- Seller financing: Seller financing is when the buyer pays the seller in installments at a certain amount of interest. With this arrangement, the seller’s ties to the business remain as long as financing is ongoing (but most sellers will likely demand a small percentage of the purchase price).
- Venture capital: In this case, you’ll be partnering with another investor who will purchase the business for you while you cover daily operations. While you would have to split profits with your investor, it lessens your risk since you don’t have to fork out all of the cash.
- Small Business Administration (SBA) financing: The SBA offers loans that help small businesses get off the ground. These can range from microloans to a traditional business loan of up to $5 million.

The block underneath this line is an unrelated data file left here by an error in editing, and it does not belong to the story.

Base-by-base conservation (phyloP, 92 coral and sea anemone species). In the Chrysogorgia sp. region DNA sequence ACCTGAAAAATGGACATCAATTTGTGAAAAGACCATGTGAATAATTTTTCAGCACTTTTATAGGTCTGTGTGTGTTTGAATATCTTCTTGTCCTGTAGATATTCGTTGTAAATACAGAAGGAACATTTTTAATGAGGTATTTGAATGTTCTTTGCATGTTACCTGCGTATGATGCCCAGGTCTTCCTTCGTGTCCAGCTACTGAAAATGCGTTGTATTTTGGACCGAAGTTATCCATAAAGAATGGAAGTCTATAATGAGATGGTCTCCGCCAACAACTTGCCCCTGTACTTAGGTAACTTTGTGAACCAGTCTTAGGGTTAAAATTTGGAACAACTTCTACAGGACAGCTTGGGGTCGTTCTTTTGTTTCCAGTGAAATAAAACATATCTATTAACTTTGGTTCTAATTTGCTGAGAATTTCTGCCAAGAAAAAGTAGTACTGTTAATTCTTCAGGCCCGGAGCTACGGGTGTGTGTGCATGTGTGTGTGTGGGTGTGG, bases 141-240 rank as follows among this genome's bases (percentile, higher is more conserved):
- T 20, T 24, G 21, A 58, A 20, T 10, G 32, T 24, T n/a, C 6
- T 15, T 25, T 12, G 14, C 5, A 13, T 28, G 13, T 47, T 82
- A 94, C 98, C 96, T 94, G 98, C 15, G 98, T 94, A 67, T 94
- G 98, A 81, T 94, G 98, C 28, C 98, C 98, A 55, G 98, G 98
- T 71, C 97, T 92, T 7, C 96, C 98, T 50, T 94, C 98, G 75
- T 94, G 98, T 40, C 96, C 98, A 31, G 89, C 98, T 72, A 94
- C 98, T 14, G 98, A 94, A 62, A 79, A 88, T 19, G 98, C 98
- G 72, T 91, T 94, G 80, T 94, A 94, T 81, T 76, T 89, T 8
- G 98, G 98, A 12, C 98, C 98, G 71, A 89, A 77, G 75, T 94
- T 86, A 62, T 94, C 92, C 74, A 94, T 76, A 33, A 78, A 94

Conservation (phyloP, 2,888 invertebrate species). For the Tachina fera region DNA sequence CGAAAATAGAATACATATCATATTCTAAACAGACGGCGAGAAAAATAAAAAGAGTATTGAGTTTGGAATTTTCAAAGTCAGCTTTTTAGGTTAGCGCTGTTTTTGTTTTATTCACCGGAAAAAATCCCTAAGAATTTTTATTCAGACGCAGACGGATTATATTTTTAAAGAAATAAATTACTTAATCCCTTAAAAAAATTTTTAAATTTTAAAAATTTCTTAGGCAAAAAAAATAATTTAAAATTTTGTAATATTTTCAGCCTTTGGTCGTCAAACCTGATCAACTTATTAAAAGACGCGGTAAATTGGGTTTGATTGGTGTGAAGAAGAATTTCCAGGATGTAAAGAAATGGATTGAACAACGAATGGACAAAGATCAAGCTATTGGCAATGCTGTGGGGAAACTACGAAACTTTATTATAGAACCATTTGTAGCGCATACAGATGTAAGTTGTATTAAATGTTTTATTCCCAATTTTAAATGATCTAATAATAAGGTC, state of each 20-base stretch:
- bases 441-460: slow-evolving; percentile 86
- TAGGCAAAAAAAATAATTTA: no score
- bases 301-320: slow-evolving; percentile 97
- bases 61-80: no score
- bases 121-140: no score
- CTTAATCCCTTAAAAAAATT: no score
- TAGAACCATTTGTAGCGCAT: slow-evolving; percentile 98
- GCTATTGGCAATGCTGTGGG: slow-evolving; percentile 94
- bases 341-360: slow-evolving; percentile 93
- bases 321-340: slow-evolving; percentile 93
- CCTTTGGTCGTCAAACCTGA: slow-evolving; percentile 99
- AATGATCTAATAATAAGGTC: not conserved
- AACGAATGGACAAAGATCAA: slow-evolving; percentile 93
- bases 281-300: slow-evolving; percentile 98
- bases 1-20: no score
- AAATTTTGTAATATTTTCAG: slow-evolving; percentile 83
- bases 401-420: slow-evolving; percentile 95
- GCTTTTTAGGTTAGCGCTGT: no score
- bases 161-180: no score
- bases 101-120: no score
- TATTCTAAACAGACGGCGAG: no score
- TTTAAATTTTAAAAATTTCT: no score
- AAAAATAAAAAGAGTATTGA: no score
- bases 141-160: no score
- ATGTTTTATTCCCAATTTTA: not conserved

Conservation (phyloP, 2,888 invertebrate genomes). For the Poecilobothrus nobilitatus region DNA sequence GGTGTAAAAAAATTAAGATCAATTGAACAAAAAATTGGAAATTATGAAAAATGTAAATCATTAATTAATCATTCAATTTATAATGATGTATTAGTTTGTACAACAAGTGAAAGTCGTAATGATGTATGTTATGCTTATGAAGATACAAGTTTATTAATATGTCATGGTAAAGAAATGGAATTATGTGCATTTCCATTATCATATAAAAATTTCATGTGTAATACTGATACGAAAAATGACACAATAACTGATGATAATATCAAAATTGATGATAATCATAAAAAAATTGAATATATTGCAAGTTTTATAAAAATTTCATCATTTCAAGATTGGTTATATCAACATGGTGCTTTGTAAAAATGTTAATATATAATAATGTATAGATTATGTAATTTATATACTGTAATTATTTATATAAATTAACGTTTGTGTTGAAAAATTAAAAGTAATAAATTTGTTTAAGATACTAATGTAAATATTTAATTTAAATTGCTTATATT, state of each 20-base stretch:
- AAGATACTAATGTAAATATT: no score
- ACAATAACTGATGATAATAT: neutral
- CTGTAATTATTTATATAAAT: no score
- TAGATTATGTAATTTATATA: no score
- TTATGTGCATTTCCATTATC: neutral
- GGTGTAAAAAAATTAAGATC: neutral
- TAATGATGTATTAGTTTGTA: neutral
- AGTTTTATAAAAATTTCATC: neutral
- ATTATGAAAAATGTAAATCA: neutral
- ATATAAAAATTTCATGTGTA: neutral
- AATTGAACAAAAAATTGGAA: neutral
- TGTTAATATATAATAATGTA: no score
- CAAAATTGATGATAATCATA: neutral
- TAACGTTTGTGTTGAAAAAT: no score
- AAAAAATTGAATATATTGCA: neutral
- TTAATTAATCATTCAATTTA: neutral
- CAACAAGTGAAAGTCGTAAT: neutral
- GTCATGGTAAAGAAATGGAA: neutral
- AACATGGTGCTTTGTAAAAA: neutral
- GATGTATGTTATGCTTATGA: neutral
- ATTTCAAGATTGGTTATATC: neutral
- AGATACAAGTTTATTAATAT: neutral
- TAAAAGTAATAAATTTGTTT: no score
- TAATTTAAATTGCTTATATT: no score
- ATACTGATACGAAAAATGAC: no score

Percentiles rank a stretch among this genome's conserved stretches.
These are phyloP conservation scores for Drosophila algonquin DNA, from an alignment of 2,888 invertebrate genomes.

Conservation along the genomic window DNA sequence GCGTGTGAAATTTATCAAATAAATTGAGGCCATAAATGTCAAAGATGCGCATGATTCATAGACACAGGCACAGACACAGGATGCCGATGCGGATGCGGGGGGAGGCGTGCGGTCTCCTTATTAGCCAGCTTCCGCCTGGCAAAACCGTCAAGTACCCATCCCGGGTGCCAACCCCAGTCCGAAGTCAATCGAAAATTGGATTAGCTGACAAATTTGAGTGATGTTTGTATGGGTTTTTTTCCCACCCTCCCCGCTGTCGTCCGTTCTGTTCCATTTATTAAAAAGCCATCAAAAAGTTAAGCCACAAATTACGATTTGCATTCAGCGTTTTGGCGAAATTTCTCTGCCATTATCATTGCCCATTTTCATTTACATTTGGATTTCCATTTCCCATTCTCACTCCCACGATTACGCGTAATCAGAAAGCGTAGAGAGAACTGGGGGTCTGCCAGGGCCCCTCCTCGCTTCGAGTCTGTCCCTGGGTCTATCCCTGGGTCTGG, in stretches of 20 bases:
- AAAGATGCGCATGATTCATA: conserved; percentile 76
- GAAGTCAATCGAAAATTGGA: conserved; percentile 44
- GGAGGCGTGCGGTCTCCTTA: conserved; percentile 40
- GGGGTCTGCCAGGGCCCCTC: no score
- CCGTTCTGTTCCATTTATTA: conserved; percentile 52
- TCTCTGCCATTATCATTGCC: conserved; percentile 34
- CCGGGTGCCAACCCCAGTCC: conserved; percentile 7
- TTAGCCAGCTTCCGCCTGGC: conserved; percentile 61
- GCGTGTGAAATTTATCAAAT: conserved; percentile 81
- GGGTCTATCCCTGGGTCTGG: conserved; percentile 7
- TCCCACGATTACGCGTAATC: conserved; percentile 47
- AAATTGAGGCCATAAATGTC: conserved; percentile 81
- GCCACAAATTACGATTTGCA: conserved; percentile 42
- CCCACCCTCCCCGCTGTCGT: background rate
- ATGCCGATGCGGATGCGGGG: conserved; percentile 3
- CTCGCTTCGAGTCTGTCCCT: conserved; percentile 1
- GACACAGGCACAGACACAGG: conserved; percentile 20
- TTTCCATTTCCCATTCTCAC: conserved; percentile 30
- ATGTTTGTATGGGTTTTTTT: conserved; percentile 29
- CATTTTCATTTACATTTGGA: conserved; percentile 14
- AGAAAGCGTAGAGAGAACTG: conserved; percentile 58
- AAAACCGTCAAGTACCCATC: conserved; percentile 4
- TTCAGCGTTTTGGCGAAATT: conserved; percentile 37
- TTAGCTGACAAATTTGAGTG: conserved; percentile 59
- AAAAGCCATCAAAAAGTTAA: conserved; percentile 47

- Borrowing from friends and family: Consider this your last option once you’ve exhausted everything. If you ever chose this option, borrow as little as you can and fund the rest using the other sources.
Study the pros and cons of your financing option and choose the right one for your needs.
4. Why the Seller Is Selling the Business
Also, consider why the current owner wants to sell their business. The reasons will tell you the overall shape of the company and how much work is required from you once you hop onboard.
- Retirement: Operating a business is just like any other job, except that owners always bring their heart and soul into the operation. Unfortunately, many small business owners fail to plan for succession and don’t train an employee to oversee operations once they retire.